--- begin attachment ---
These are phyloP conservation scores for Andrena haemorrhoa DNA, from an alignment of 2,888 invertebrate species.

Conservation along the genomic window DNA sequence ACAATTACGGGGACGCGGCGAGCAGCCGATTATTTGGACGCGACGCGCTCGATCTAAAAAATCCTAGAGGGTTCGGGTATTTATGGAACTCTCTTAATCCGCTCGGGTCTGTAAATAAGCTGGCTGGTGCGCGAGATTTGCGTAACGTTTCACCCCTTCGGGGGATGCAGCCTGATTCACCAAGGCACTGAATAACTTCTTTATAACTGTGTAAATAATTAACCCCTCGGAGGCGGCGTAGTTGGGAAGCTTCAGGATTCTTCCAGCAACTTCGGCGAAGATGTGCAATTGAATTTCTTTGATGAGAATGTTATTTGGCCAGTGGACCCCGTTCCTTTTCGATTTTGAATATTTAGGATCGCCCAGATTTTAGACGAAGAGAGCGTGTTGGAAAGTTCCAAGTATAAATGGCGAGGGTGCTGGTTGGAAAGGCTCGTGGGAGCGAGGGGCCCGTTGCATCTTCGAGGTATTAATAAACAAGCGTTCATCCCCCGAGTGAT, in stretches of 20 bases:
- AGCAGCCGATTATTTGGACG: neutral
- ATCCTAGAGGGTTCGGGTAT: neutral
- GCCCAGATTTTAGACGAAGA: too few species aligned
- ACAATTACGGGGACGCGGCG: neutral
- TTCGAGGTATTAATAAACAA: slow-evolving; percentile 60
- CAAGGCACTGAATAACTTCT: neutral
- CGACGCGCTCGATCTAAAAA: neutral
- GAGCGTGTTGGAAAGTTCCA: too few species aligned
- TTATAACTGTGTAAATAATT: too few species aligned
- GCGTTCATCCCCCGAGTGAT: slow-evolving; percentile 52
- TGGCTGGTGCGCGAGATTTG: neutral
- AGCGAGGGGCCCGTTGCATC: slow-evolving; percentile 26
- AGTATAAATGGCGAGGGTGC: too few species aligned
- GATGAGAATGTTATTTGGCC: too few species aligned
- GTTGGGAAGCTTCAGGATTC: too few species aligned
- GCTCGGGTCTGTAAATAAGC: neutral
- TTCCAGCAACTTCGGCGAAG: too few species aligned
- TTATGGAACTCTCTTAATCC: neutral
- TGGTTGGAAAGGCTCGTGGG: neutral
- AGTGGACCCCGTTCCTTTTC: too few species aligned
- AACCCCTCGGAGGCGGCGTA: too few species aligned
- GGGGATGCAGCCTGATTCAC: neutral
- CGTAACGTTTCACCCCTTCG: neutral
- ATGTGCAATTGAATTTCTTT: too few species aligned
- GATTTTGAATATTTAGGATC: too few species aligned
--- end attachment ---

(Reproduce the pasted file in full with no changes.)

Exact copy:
These are phyloP conservation scores for Andrena haemorrhoa DNA, from an alignment of 2,888 invertebrate species.

Conservation along the genomic window DNA sequence ACAATTACGGGGACGCGGCGAGCAGCCGATTATTTGGACGCGACGCGCTCGATCTAAAAAATCCTAGAGGGTTCGGGTATTTATGGAACTCTCTTAATCCGCTCGGGTCTGTAAATAAGCTGGCTGGTGCGCGAGATTTGCGTAACGTTTCACCCCTTCGGGGGATGCAGCCTGATTCACCAAGGCACTGAATAACTTCTTTATAACTGTGTAAATAATTAACCCCTCGGAGGCGGCGTAGTTGGGAAGCTTCAGGATTCTTCCAGCAACTTCGGCGAAGATGTGCAATTGAATTTCTTTGATGAGAATGTTATTTGGCCAGTGGACCCCGTTCCTTTTCGATTTTGAATATTTAGGATCGCCCAGATTTTAGACGAAGAGAGCGTGTTGGAAAGTTCCAAGTATAAATGGCGAGGGTGCTGGTTGGAAAGGCTCGTGGGAGCGAGGGGCCCGTTGCATCTTCGAGGTATTAATAAACAAGCGTTCATCCCCCGAGTGAT, in stretches of 20 bases:
- AGCAGCCGATTATTTGGACG: neutral
- ATCCTAGAGGGTTCGGGTAT: neutral
- GCCCAGATTTTAGACGAAGA: too few species aligned
- ACAATTACGGGGACGCGGCG: neutral
- TTCGAGGTATTAATAAACAA: slow-evolving; percentile 60
- CAAGGCACTGAATAACTTCT: neutral
- CGACGCGCTCGATCTAAAAA: neutral
- GAGCGTGTTGGAAAGTTCCA: too few species aligned
- TTATAACTGTGTAAATAATT: too few species aligned
- GCGTTCATCCCCCGAGTGAT: slow-evolving; percentile 52
- TGGCTGGTGCGCGAGATTTG: neutral
- AGCGAGGGGCCCGTTGCATC: slow-evolving; percentile 26
- AGTATAAATGGCGAGGGTGC: too few species aligned
- GATGAGAATGTTATTTGGCC: too few species aligned
- GTTGGGAAGCTTCAGGATTC: too few species aligned
- GCTCGGGTCTGTAAATAAGC: neutral
- TTCCAGCAACTTCGGCGAAG: too few species aligned
- TTATGGAACTCTCTTAATCC: neutral
- TGGTTGGAAAGGCTCGTGGG: neutral
- AGTGGACCCCGTTCCTTTTC: too few species aligned
- AACCCCTCGGAGGCGGCGTA: too few species aligned
- GGGGATGCAGCCTGATTCAC: neutral
- CGTAACGTTTCACCCCTTCG: neutral
- ATGTGCAATTGAATTTCTTT: too few species aligned
- GATTTTGAATATTTAGGATC: too few species aligned